Immediately after the rocket hit the Polish town of Przewodow, six kilometers from the border with Ukraine, it was the German government that offered Poland concrete and swift support. German Eurofighters were to patrol Polish airspace, and Patriot anti-aircraft systems were to be moved east.
It was a speed of reaction that hardly any observer would have believed Berlin capable of. After all, the Germans have so far only moved slowly or seemingly reluctantly if they were to provide arms assistance to Ukraine or deploy their own systems in alliance territory.
But the response of the Polish leadership to the German offer was also a surprise - especially in the current election campaign in Poland, which is characterized by an anti-German campaign by the government camp. "Together with my Polish colleague Mariusz Blaszczak, I have agreed to send Patriot air defense systems to Poland and to support the protection of Polish airspace with Eurofighters," confirmed Christine Lambrecht after a phone call with the Polish Defense Minister.
The first impression is that Poland accepts the German offer of help. The federal government has acted wisely in not allowing itself to be irritated by the constant accusations and slurs from Poland. The strategic importance of the German-Polish partnership must be more important to Berlin than a quarrel with the national conservatives in Warsaw.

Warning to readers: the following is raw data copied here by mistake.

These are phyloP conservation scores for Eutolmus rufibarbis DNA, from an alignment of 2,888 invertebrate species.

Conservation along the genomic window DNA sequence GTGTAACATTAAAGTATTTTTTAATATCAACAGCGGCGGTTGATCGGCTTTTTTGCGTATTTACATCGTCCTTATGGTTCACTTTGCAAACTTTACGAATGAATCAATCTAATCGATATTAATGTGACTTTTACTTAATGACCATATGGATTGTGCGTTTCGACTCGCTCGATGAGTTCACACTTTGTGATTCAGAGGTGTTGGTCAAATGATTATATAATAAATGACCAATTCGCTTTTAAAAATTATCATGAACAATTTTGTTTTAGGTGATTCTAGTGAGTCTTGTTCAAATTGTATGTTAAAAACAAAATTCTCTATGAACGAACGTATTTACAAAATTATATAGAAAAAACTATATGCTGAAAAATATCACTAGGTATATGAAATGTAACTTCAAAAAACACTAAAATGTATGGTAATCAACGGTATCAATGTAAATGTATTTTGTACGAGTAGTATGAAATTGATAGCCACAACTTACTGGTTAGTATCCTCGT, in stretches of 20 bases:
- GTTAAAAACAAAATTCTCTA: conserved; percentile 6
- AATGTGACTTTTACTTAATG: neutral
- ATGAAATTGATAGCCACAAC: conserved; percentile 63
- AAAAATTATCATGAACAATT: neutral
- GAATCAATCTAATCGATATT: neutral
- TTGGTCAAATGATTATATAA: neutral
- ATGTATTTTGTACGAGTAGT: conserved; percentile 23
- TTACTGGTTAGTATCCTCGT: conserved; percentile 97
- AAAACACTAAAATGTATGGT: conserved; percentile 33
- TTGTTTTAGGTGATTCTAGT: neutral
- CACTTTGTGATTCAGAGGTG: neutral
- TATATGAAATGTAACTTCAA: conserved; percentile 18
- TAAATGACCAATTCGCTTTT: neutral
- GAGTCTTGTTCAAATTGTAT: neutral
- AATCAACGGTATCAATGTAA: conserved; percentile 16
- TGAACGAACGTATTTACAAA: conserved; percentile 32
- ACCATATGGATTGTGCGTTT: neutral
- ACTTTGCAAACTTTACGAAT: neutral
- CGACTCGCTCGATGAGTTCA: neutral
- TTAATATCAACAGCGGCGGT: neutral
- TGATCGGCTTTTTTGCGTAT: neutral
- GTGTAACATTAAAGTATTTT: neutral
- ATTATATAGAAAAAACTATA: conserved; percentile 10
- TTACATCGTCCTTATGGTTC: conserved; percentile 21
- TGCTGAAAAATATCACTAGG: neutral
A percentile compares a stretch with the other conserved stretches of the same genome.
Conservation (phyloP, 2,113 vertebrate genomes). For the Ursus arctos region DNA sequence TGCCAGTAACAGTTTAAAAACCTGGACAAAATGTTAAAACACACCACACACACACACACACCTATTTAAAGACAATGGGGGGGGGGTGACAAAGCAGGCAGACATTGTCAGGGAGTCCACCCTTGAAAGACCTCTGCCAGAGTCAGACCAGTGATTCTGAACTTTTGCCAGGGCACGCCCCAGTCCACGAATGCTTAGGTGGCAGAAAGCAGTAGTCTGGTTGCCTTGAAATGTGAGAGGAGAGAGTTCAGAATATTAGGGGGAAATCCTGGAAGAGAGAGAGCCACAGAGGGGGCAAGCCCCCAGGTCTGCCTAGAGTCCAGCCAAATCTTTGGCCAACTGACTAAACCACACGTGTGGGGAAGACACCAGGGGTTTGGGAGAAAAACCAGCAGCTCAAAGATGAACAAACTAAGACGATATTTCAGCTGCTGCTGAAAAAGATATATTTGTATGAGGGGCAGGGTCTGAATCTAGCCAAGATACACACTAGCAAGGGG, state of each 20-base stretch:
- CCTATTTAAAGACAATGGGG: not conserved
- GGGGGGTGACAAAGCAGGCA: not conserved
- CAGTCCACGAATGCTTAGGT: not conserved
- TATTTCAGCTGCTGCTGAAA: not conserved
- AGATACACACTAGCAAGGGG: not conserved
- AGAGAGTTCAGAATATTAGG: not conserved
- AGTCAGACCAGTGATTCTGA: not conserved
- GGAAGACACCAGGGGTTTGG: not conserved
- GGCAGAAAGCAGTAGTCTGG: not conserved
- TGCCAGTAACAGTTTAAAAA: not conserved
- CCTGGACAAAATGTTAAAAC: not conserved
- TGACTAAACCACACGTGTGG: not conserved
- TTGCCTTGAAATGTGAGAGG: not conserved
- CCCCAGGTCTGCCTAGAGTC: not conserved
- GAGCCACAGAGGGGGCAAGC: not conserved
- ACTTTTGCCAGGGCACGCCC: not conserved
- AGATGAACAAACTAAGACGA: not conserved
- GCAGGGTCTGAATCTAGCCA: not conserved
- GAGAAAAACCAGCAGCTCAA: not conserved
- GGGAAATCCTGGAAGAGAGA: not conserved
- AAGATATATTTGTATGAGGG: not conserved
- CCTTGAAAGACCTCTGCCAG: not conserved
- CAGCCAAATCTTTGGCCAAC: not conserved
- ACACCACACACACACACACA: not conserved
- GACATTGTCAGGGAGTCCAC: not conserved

This week, however, the same defense minister, who had apparently previously been ready to let the German-Polish discord fade away, declared that the Polish government does not want it after all - unilaterally and also on Twitter: "I contacted the German side so that the Patriot batteries offered to Poland will be handed over to Ukraine,” he wrote.
There are no doubt good reasons for this counter-proposal. No country needs anti-aircraft defenses as urgently as Ukraine, which is the target of Russian missile terror on a daily basis. Also, everyone would have understood the Polish leadership if they had rejected the proposal for a German troop presence on Polish soil with reference to the painful German-Polish history. Poland also has anti-aircraft systems of its own; and the Americans are stationed in the country.
But the fact that a well-intentioned offer is first accepted, then rejected and then publicly responded to with a counter-proposal is a sign of bad form. Either those responsible in Warsaw realized that they would have to explain themselves domestically if the vote had stayed true to the Germans, who were unpopular with some of the voters - or the same people are trying to use the opportunity to attack Germany under the pretext of helping Ukraine to hand out.
Both are problematic from a German perspective, as they mean that Germany's reputation with its large eastern neighbor has been ruined, while at the same time Berlin is dealing with someone for whom anti-German resentment is sometimes more important than the unity of the Western alliance, a good relationship with the West neighbors or even your own safety.
Germany must draw conclusions from this for dealing with Poland. It should not be guided by outrage. Despite everything, German politicians must continue to strive for good relations with difficult partner Poland. The country is simply too close and too important.